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Second Parkland Student Dies By Suicide In A Week

Having survived an unbelievable level of trauma, we are failing these kids yet again.

Tragic news on the anniversary of the March for Our Lives event.

A second student from Marjory Stoneman Douglas High School in Parkland, Florida, has committed suicide. The student, whose name has not been released, killed himself one week after Sidney Aiello, another Parkland shooting survivor, committed suicide.

Her mother, Cara Stein-Aiello, told CBS’s Miami station that her daughter struggled with survivor’s guilt and was diagnosed with post-traumatic stress disorder. Efforts by ABC News to reach Stein-Aiello were not immediately successful.

[..]

In June 2018, Aiello shared on Facebook a post about Robin Williams, Kate Spade and Anthony Bourdain — all of whom took their own lives in recent years. The post said, “sometimes you need to check on those who seem the strongest.”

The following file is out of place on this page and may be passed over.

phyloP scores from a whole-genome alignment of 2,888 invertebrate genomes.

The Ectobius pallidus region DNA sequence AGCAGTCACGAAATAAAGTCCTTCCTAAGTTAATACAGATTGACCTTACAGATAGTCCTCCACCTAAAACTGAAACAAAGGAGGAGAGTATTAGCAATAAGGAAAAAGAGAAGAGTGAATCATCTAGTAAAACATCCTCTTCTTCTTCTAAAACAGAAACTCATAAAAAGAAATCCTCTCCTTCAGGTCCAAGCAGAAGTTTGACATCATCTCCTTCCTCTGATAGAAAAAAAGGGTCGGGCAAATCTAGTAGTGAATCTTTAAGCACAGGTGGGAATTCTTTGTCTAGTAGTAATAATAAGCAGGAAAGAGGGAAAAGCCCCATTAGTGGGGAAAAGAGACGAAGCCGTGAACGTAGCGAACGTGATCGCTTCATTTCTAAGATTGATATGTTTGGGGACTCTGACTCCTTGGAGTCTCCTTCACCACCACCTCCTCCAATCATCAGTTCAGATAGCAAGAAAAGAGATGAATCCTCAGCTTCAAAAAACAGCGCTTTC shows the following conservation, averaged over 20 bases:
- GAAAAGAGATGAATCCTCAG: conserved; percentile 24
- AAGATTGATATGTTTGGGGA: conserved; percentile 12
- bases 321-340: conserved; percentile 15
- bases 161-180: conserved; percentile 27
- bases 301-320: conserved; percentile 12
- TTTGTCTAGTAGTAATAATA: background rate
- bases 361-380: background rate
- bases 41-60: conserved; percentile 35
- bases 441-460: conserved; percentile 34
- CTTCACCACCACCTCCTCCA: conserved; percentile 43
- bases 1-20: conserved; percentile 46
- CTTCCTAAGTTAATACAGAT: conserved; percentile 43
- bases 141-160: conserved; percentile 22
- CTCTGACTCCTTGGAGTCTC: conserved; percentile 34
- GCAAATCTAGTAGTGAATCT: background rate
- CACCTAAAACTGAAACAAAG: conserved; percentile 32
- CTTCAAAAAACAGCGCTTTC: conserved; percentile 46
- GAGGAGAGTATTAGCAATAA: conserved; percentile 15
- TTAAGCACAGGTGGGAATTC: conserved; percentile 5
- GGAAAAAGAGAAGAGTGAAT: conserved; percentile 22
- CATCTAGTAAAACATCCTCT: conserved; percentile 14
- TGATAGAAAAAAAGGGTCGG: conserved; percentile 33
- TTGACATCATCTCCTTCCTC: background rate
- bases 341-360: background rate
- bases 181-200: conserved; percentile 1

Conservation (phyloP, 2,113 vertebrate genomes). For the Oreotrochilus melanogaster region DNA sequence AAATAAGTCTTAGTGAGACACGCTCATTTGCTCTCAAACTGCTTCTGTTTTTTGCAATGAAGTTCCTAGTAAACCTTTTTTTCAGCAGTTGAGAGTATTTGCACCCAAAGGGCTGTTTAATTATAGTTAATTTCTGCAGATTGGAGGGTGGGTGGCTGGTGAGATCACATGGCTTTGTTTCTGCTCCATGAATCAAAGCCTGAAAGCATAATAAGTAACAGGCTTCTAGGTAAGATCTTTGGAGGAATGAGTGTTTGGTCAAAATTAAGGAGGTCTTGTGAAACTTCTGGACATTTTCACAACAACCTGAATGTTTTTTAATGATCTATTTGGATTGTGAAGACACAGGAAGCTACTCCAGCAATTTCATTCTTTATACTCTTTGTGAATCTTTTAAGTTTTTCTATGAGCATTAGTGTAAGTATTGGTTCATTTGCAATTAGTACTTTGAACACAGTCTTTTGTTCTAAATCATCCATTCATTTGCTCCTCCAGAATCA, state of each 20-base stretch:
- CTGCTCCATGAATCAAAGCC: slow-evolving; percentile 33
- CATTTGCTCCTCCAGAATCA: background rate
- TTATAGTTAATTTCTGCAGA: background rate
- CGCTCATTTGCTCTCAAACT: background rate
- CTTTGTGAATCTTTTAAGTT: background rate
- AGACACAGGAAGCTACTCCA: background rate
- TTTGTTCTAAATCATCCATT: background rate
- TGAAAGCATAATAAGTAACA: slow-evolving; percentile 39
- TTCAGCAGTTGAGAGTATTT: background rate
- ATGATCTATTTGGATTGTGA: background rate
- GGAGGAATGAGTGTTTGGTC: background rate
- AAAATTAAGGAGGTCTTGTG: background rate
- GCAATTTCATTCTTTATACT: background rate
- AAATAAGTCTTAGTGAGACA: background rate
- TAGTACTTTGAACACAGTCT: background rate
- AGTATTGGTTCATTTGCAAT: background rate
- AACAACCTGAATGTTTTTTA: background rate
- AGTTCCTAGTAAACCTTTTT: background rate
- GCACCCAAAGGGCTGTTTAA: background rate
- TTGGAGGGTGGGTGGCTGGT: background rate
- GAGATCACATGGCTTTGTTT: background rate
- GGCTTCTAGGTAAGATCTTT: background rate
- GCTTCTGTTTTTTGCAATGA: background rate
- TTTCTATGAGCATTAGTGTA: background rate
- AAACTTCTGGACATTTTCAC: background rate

There isn't much information about the second student, although he is believed to be a sophomore. To its credit, Marjory Stoneman Douglas High School and the greater Parkland area has put significant effort into supporting their student body through this ongoing trauma, though there's little they can do to keep teens from seeing brutal social media responses. And recent studies have shown that there is a correlation between screen time with teens and suicide ideation.

Without information about this specific student, it's difficult to say what factors played a role in this tragic decision, but it is a good reminder that experiencing trauma like gun violence, can have long-lasting reverberations that haunt victims.

Horrific.

And another reminder that, just days ago, @TuckerCarlson called the families of Parkland “demagogues” and @IngrahamAngle jeered at @davidhogg111 when he didn’t initially get into his chosen university.

These are real people. This is not a game. https://t.co/a1RWsIWbFj

— Sleeping Giants (@slpng_giants) March 24, 2019

As always, if you or someone you know are in crisis, please call the National Suicide Prevention Lifeline at 1-800-273-TALK (8255) or the Crisis Text Line by texting TALK to 741-741.


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